17. 17. Rogina B, Helfand SL (2004) Sir2 mediates longevity in the fly through a pathway related to calorie restriction. Proc Natl Acad Sci U S A 101: 15998–16003.
  18. 18. Kapahi P, Zid BM, Harper T, Koslover D, Sapin V, et al. (2004) Regulation of lifespan in Drosophila by modulation of genes in the TOR signaling pathway. Curr Biol 14: 885–890.
  19. 19. Giannakou ME, Goss M, Partridge L (2008) Role of dFOXO in lifespan extension by dietary restriction in Drosophila melanogaster: not required, but its activity modulates the response. Aging Cell 7: 187–198.
  20. 20. Ingram DK, Zhu M, Mamczarz J, Zou S, Lane MA, et al. (2006) Calorie restriction mimetics: an emerging research field. Aging Cell 5: 97–108.
  21. 21. Spindler SR (2006) Use of microarray biomarkers to identify longevity therapeutics. Aging Cell 5: 39–50.
  22. 22. Onken B, Driscoll M (2010) Metformin induces a dietary restriction-like state and the oxidative stress response to extend C. elegans Healthspan via AMPK, LKB1, and SKN-1. PLoS One 5: e8758.
  23. 23. Slack C, Foley A, Partridge L (2012) Activation of AMPK by the Putative Dietary Restriction Mimetic Metformin Is Insufficient to Extend Lifespan in Drosophila. PLoS One 7: e47699.
  24. 24. Grandison RC, Wong R, Bass TM, Partridge L, Piper MD (2009) Effect of a standardised dietary restriction protocol on multiple laboratory strains of Drosophila melanogaster. PLoS One 4: e4067.
  25. 25. Lin SJ, Ford E, Haigis M, Liszt G, Guarente L (2004) Calorie restriction extends yeast life span by lowering the level of NADH. Genes Dev 18: 12–16.
  26. 26. Blander G, Guarente L (2004) The Sir2 family of protein deacetylases. Annu Rev Biochem 73: 417–435.
  27. 27. Kapahi P, Chen D, Rogers AN, Katewa SD, Li PW, et al. (2010) With TOR, less is more: a key role for the conserved nutrient-sensing TOR pathway in aging. Cell Metab 11: 453–465.
  28. 28. Hagopian K, Ramsey JJ, Weindruch R (2003) Influence of age and caloric restriction on liver glycolytic enzyme activities and metabolite concentrations in mice. Exp Gerontol 38: 253–266.
  29. 29. Ingram DK, Roth GS (2011) Glycolytic inhibition as a strategy for developing calorie restriction mimetics. Exp Gerontol 46: 148–154.
  30. 30. Rogina B, Helfand SL, Frankel S (2002) Longevity regulation by Drosophila Rpd3 deacetylase and caloric restriction. Science 298: 1745.
  31. 31. Hwangbo DS, Gershman B, Tu MP, Palmer M, Tatar M (2004) Drosophila dFOXO controls lifespan and regulates insulin signalling in brain and fat body. Nature 429: 562–566.
  32. 32. Humphrey DM, Toivonen JM, Giannakou M, Partridge L, Brand MD (2009) Expression of human uncoupling protein-3 in Drosophila insulin-producing cells increases insulin-like peptide (DILP) levels and shortens lifespan. Exp Gerontol 44: 316–327.
  33. 33. Broughton SJ, Piper MD, Ikeya T, Bass TM, Jacobson J, et al. (2005) Longer lifespan, altered metabolism, and stress resistance in Drosophila from ablation of cells making insulin-like ligands. Proc Natl Acad Sci U S A 102: 3105–3110.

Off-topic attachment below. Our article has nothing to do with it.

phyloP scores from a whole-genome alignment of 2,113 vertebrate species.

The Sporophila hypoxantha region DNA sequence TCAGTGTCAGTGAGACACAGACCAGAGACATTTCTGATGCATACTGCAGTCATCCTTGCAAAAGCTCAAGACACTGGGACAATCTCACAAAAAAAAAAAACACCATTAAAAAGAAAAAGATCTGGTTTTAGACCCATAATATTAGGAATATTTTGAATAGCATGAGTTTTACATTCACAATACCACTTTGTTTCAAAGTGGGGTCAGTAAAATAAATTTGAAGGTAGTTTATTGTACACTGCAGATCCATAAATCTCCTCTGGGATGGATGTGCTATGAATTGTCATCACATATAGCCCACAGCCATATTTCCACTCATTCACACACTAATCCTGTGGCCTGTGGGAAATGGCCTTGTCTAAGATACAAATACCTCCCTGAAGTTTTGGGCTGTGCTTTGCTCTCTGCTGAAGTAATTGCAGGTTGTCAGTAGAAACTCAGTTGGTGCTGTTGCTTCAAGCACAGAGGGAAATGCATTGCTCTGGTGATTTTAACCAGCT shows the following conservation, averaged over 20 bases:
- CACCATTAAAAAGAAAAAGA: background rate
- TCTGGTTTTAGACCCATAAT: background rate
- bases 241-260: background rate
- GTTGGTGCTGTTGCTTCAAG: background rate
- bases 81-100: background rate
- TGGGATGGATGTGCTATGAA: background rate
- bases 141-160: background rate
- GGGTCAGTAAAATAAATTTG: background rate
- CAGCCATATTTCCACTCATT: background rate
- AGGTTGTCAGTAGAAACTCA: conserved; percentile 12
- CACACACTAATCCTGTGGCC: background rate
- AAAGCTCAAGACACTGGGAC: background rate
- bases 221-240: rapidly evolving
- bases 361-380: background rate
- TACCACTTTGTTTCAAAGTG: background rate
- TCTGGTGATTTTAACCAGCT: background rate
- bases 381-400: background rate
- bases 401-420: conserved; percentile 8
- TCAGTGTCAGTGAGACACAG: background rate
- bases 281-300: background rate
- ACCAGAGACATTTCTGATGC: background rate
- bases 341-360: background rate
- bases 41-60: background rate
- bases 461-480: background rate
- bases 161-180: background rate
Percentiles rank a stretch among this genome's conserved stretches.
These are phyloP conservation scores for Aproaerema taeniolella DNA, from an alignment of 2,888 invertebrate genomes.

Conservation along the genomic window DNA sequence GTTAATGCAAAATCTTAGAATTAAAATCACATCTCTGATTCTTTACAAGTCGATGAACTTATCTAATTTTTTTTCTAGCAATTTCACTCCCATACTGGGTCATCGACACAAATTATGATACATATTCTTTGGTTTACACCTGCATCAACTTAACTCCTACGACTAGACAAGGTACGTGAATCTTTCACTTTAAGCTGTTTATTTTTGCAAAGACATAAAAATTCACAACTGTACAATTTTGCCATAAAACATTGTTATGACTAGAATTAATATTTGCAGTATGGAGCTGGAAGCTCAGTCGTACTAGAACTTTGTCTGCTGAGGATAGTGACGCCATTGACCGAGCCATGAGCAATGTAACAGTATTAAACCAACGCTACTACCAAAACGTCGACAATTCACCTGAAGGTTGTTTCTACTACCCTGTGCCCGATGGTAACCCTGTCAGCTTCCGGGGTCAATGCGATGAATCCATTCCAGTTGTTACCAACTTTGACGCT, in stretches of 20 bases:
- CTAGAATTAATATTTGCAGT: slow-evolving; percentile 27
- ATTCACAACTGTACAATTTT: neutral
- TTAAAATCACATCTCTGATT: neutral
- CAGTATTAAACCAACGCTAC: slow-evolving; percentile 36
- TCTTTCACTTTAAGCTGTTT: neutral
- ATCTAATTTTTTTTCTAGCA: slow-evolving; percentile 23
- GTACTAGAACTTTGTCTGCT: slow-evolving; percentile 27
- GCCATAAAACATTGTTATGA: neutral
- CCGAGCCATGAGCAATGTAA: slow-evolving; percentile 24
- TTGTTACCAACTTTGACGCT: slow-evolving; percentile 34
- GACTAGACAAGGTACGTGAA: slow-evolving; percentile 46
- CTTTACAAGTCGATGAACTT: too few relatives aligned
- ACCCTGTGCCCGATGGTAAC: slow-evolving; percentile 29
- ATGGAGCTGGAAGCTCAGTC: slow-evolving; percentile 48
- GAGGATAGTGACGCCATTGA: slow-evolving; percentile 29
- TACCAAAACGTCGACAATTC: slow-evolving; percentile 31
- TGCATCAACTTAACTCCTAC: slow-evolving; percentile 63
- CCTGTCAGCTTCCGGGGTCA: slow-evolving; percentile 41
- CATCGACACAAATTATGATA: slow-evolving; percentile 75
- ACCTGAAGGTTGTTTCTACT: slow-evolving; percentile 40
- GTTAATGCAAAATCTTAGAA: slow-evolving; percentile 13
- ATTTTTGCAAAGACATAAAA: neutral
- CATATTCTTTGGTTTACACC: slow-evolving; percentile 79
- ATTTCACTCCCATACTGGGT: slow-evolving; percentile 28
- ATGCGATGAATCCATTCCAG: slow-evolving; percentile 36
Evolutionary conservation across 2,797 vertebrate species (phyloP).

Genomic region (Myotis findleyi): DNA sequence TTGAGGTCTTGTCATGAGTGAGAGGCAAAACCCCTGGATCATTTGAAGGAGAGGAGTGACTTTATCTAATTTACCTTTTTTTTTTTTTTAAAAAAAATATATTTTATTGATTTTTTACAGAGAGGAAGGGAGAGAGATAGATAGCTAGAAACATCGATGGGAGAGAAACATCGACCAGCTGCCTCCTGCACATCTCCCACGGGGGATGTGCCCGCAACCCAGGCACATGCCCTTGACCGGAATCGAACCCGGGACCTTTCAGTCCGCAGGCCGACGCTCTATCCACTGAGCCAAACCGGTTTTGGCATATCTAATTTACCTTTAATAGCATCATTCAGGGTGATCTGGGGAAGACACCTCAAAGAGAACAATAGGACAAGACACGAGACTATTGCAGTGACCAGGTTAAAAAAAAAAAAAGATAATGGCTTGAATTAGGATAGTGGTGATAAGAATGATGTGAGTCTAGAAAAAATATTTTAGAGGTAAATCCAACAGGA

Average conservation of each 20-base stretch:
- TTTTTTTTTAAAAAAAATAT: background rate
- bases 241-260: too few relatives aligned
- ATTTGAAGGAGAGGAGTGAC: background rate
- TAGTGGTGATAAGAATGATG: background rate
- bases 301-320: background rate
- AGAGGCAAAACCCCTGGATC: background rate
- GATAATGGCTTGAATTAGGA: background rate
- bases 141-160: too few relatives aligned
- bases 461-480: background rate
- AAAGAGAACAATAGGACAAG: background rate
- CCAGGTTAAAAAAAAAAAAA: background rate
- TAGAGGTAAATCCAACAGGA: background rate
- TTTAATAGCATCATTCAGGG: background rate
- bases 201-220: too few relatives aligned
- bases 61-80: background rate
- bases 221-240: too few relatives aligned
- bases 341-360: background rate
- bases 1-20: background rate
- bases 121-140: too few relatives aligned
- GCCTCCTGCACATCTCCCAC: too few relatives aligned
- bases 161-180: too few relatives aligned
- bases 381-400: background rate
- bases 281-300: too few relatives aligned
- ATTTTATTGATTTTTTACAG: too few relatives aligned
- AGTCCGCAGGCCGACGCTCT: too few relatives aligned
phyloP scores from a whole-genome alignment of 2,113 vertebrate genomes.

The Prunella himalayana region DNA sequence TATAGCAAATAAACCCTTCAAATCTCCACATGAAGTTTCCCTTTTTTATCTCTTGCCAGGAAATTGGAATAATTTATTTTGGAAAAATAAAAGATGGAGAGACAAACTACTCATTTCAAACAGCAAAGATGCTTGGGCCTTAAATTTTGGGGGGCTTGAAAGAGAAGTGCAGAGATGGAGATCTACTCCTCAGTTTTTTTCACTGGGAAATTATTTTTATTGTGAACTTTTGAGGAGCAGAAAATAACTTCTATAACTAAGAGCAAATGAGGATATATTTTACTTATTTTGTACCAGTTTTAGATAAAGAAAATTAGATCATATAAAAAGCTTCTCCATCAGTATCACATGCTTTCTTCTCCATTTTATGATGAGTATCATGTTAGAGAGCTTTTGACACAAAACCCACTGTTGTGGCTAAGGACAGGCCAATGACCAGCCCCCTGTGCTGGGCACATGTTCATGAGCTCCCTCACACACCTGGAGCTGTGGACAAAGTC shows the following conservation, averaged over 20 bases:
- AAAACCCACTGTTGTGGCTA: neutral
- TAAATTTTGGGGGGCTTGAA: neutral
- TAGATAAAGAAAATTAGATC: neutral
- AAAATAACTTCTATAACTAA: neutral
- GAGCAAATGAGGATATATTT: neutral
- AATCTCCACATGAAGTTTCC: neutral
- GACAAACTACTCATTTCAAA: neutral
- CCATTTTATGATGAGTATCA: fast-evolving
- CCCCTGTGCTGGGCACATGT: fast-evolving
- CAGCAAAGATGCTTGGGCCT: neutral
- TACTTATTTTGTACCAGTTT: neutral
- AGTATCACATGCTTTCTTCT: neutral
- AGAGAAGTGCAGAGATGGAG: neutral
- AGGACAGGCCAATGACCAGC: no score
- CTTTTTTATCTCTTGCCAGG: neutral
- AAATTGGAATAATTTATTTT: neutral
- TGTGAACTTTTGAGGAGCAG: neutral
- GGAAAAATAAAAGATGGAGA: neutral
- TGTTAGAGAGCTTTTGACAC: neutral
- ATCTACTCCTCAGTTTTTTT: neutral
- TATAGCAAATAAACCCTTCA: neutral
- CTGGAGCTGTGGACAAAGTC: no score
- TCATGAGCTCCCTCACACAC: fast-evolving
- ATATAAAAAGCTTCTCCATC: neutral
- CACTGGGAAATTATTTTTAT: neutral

34. 34. Magwere T, Goodall S, Skepper J, Mair W, Brand MD, et al. (2006) The effect of dietary restriction on mitochondrial protein density and flight muscle mitochondrial morphology in Drosophila. J Gerontol A Biol Sci Med Sci 61: 36–47.
  35. 35. Anderson RM, Shanmuganayagam D, Weindruch R (2009) Caloric restriction and aging: studies in mice and monkeys. Toxicol Pathol 37: 47–51.
  36. 36. Archer MA, Bradley TJ, Mueller LD, Rose MR (2007) Using experimental evolution to study the physiological mechanisms of desiccation resistance in Drosophila melanogaster. Physiol Biochem Zool 80: 386–398.
  37. 37. Schriner SE, Katoozi NS, Pham KQ, Gazarian M, Zarban A, et al. (2012) Extension of Drosophila lifespan by Rosa damascena associated with an increased sensitivity to heat. Biogerontology 13: 105–17.
  38. 38. Jang YC, Perez VI, Song W, Lustgarten MS, Salmon AB, et al. (2009) Overexpression of Mn superoxide dismutase does not increase life span in mice. J Gerontol A Biol Sci Med Sci 64: 1114–1125.
  39. 39. Perez VI, Van Remmen H, Bokov A, Epstein CJ, Vijg J, et al. (2009) The overexpression of major antioxidant enzymes does not extend the lifespan of mice. Aging Cell 8: 73–75.
  40. 40. Orr WC, Sohal RS (2003) Does overexpression of Cu,Zn-SOD extend life span in Drosophila melanogaster? Exp Gerontol 38: 227–230.
  41. 41. Bai H, Kang P, Tatar M (2012) Drosophila insulin-like peptide-6 (dilp6) expression from fat body extends lifespan and represses secretion of Drosophila insulin-like peptide-2 from the brain. Aging Cell 11: 978–985.
  42. 42. Broughton SJ, Slack C, Alic N, Metaxakis A, Bass TM, et al. (2010) DILP-producing median neurosecretory cells in the Drosophila brain mediate the response of lifespan to nutrition. Aging Cell 9: 336–346.
  43. 43. Panossian A, Wikman G, Sarris J (2010) Rosenroot (Rhodiola rosea): traditional use, chemical composition, pharmacology and clinical efficacy. Phytomedicine 17: 481–493.
  44. 44. Martin GM (1989) Genetic modulation of the senescent phenotype in Homo sapiens. Genome 31: 390–397.
  45. 45. Tu MP, Epstein D, Tatar M (2002) The demography of slow aging in male and female Drosophila mutant for the insulin-receptor substrate homologue chico. Aging Cell 1: 75–80.
  46. 46. Lee KS, Lee BS, Semnani S, Avanesian A, Um CY, et al. (2010) Curcumin Extends Life Span, Improves Health Span, and Modulates the Expression of Age-Associated Aging Genes in Drosophila melanogaster. Rejuvenation Res 13: 561–70.
  47. 47. Bradford MM (1976) A rapid and sensitive method for the quantitation of microgram quantities of protein utilizing the principle of protein-dye binding. Anal Biochem 72: 248–254.
  48. 48. Matsumura H, Miyachi S (1980) Cycling assay for nicotinamide adenine dinucleotides. Methods Enzymol 69: 465–470.